Our first priority is our response to COVID-19.
New Zealanders made huge sacrifices last year. Hundreds of thousands of people were dependent upon the wage subsidy as the economy was forced to shut down. Sixty-five thousand people lost their jobs, and the number is growing.
Our tourism sector was decimated. Businesses took on debt to make ends meet, some to unsustainable levels. Many closed, and far too many more are still likely too.
During this time, the Government borrowed and spent almost $40 billion. To put this into context, that is more than they spend on health and education each year. The Government has said that New Zealand’s debt will grow to almost $200 billion over the next three years.
And, when Auckland was forced to go into a second lockdown because Covid-19 got through the border in August, the Chamber of Commerce estimated the economic cost was $450 million per week. That’s the cost of building a regional hospital in a city the size of Hastings.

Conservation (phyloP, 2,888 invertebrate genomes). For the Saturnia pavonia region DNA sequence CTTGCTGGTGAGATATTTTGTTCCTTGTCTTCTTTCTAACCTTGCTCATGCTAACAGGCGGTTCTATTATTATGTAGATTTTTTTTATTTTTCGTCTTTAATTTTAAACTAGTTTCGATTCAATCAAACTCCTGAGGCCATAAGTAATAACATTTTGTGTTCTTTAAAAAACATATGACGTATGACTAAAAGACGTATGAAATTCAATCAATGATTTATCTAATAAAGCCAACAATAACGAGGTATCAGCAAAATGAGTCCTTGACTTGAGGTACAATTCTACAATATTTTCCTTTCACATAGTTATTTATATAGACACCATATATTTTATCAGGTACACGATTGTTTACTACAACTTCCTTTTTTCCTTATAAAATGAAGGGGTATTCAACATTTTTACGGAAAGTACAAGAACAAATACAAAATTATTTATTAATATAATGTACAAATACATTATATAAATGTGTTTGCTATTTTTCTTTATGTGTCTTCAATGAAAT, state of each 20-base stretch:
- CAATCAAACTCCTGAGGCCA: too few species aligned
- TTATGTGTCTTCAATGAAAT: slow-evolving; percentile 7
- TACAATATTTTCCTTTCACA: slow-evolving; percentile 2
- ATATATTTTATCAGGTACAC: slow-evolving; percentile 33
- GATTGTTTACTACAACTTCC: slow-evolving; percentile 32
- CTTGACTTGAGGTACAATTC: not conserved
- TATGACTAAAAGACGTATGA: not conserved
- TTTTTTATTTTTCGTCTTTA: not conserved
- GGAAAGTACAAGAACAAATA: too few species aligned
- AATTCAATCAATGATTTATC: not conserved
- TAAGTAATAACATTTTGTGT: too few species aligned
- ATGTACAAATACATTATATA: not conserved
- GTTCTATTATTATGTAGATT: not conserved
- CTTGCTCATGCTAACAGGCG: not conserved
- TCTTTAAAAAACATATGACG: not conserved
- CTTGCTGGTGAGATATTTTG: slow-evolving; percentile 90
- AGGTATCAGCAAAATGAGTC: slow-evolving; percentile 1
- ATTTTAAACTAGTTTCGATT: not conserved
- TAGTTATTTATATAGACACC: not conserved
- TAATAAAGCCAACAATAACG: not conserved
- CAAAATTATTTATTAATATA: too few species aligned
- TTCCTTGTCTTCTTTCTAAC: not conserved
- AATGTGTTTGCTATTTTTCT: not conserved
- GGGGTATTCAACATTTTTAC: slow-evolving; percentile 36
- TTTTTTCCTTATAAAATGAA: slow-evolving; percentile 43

Almost every other country that we compare ourselves to is rolling out vaccinations as quickly as they can. Our closest neighbour, Australia, has prioritized this with vaccinations starting within the next few weeks.
This means their citizens will be safer. They’ll have the certainty to get back to business. They’ll see international students and visitors return, and life for Kiwis who live in Australia will start to get back to normal.
New Zealanders can’t afford another lockdown. But even more than this, failing to secure vaccinations for our frontline workers, border staff and those who work in and around managed isolation and quarantine shows a massive disregard for the sacrifice New Zealanders made last year. It is not good enough.
We need to match Australia’s schedule. We should be like Singapore, rolling out the vaccine to frontline workers and those vulnerable New Zealanders who need it urgently.
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